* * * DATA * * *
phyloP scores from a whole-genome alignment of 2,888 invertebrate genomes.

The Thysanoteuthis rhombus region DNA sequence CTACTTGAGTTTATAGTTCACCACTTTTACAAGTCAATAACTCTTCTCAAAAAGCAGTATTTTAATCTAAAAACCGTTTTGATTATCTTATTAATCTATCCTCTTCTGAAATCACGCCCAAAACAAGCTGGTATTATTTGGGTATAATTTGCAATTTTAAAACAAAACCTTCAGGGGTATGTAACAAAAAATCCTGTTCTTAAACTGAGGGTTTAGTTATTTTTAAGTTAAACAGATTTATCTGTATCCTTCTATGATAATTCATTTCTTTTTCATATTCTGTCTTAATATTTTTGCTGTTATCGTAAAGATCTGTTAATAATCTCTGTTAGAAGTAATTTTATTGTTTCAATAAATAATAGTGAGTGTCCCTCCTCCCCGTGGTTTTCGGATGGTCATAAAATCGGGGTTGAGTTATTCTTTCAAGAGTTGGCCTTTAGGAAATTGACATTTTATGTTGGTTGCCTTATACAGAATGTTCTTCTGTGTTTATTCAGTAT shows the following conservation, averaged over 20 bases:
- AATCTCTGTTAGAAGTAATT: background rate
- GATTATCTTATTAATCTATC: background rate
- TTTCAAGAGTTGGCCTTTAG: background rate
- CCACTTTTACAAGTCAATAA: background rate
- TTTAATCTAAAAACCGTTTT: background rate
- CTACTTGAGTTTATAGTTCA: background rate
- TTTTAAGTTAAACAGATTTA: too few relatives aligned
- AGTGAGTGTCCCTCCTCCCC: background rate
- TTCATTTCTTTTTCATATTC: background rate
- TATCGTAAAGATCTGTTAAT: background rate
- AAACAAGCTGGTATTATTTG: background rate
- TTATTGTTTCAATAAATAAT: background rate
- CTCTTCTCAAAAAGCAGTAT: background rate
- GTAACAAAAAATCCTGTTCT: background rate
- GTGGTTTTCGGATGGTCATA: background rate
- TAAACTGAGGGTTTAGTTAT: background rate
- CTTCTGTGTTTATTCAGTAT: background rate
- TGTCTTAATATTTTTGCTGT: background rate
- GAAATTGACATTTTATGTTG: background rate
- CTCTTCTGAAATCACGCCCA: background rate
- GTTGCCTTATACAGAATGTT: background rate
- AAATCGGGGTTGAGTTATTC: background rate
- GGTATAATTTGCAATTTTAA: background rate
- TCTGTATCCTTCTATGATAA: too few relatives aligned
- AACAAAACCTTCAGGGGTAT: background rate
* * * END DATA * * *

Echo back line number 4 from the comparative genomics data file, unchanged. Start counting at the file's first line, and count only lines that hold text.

- GATTATCTTATTAATCTATC: background rate